Survey details health-care needs in South Jersey

Posted: July 27, 2013

Nearly one in six Camden County diabetics surveyed said that they had not seen a health professional in the last year. One in eight of those polled in Gloucester County reported health problems that required special medical equipment. And one in seven in Burlington County rated themselves in poor physical health for 15 to 30 days over the last month - all levels higher than national and New Jersey averages.

These were just a few of the findings presented Thursday morning by Holleran, a Lancaster consulting firm, from its 2013 tri-county health assessment to an audience of South Jersey hospital executives and government officials.

Holleran, in collaboration with five health systems, 12 hospitals, the health departments of Camden, Gloucester, and Burlington Counties, and an array of community groups, developed over the last nine months a comprehensive health-needs report of the communities they serve.

The reports are required by the Affordable Care Act. Their purpose is to make sure that the money hospitals spend on community health benefits, which helps ensure their tax-exempt status, aligns with communities' needs.

Virtually all nonprofit hospitals spend money on programs to improve community health, but this report can help them determine priorities.

"This is specifically from the voice of the customer and the community," said Catherine R. Curley, director of community outreach at Virtua Health. "There's always a bit of a gap between what we think our community wants compared to what they say they actually need."

The findings were based on focus groups and telephone and online surveys with 2,710 South Jersey residents, as well as more than 150 interviews with local leaders.

Holleran consultants found that the most acute issues across the tri-county area were lack of access to care, chronic disease and weight management, and mental-health and substance-abuse services.

A smaller, on-site survey of 165 Camden City residents painted a stark picture. More than half of the respondents who had smoked at least 100 cigarettes in their life still smoked daily; more than a quarter had asthma; and more than a third said costs prevented them from seeing a doctor even when they needed care.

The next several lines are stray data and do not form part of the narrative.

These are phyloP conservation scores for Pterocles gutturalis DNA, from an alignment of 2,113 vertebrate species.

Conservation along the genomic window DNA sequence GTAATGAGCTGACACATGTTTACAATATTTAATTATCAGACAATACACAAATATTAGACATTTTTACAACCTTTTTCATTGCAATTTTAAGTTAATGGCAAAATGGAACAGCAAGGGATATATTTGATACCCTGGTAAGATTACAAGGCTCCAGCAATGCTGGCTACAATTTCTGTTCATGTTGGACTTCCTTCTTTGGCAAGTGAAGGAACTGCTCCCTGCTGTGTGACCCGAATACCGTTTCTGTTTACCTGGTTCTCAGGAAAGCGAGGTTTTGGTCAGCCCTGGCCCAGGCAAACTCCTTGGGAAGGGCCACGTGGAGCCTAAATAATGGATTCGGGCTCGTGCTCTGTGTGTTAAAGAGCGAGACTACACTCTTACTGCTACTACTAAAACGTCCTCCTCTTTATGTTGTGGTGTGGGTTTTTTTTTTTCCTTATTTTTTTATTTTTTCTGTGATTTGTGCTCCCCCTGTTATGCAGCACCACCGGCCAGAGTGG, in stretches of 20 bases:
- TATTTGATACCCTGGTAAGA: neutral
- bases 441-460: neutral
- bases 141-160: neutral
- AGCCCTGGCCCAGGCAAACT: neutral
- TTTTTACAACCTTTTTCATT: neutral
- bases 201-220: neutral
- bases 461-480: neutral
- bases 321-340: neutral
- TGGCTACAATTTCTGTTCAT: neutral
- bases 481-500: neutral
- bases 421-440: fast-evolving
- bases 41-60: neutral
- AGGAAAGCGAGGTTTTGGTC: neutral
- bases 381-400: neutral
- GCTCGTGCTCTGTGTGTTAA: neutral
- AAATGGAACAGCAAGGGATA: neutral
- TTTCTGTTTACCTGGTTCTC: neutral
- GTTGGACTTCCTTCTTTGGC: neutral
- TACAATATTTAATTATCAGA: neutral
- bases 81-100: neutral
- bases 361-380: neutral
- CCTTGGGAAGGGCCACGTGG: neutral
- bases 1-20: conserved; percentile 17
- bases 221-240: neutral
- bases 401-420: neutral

Holleran consultant Janeen Maxwell urged caution around these numbers due to the small sample size, but said they suggested serious health needs.

Although this was the first time that members saw summary numbers, some were not surprised.

"While the data made some of these problems a little more evident, there weren't a lot of surprises for us," said Joseph W. Devine, president and chief executive officer of Kennedy University Hospitals.

He noted that with more granular data, access to care and behavioral modification were two areas where Kennedy could continue to expand services.

The next step for the collaboration will be to tailor service-area reports for individual hospitals, including those at Cooper University Health Care, Lourdes Health System, and Inspira Medical Center-Woodbury. Those are expected to be done in the fall and open to the public. After that, hospitals will develop programs or retool existing ones.

Members of the collaborative are excited to continue the joint work. "That's our lifeline," said Paschal Nwako, health officer at the Camden County Department of Health and Human Services. While the project is a partnership of competitors, Nwako said, "the best way to improve health care is through collaboration, and everyone needs to come together."

Contact Curtis Skinner at 215-854-2930 or, or follow on Twitter @CurtisOrion.

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